Self-Driving Rovers Could Be the Future of Exploration on Mars

By Chelsea Gohd
Jan 8, 2019 1:04 AMNov 19, 2019 9:34 PM


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Rover testing at the Ibn Battuta Test Centre in Morocco (Credit: UK Space Agency)

The Future of Martian Bots

Mars has been home to robots since the 1990s. Rolling over the rocky terrain, martian robots have endured dust storms, radiation and the hardships of life on the Red Planet. New software from the UK could allow these robots to drive themselves around the rocky martian terrain and enable them to explore farther than ever before. It currently takes about eight minutes (each way) for commands and communication to travel to or from Mars, so robots guided by humans on Earth can only travel a little more than a hundred feet (or a few dozen meters) per day. But this new software aims to enable future rovers to decide where they go and how to get there on their own, without the need for direct commands from Earth. Essentially, this software would give a martian rover self-driving capabilities. Cutting out the need for time-intensive commands to travel to and from Mars for every move, this advancement would free up martian robots to travel over half a mile (1 km) per day. By dramatically expanding the area that a rover covers every day, this software would also dramatically expand the amount of data the rover collects. This would greatly improve the research capabilities of future missions and it could even lead to more frequent scientific findings. “Mars is a very difficult planet to land safely on, so it’s essential to maximize the discoveries from each successful touchdown," said Catherine Mealing-Jones, Director of Growth at the UK Space Agency, in a statement. "New autonomous robot technology like this will help to further unlock Mars’ mysteries and I’m delighted that the UK is a key player in this cutting-edge field.”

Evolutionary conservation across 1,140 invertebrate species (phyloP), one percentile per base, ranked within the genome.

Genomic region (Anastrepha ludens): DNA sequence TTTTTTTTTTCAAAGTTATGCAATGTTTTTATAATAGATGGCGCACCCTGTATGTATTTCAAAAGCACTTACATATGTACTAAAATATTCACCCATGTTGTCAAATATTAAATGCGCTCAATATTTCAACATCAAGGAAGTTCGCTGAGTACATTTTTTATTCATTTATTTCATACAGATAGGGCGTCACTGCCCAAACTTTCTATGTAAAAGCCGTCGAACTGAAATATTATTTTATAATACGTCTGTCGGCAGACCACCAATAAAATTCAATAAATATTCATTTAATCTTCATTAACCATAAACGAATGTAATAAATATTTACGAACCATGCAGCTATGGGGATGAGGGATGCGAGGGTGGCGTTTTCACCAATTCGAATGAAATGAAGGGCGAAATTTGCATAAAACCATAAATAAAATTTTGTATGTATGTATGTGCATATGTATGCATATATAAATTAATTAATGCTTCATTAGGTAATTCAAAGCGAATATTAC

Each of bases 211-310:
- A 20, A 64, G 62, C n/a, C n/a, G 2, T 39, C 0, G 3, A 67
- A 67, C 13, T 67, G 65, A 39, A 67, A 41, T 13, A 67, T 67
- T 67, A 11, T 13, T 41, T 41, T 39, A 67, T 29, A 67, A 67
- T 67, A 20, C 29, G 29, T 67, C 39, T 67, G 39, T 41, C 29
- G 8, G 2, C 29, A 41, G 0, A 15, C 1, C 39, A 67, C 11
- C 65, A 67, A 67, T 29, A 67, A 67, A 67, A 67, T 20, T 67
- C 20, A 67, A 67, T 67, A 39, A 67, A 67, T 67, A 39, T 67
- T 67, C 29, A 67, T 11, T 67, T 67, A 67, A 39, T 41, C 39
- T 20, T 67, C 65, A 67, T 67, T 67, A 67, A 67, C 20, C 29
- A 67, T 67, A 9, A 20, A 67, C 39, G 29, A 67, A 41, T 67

Building a Robot

In testing, the self-driving software was mounted on a rover known as "Sherpa," provided by the German Robotics Innovation Center DFKI. Sherpa was allowed to roam around the Ibn Battuta Test Centre, located in Morocco. It's a popular site for testing martian rovers, as the local terrain is similar to the red and rocky surface of Mars. The system is made up of a number of different technologies. In testing, researchers monitored the software's autonomy framework, which enables a craft to make decisions without human input; data fusion which gathers data from different sources to create information like maps; "plug and play" sensors which allow the rover to see and understand the martian world around it; and an operating system that enables the rover to maintain basic functionality. In addition to enabling the rover to traverse the martian landscape without human intervention, this software could also improve scientific capabilities. For example, using an autonomy framework, a rover could identify and then investigate points of interest that a human may have missed. So, where human attention and exploration fall short, this software could pick up the pieces.

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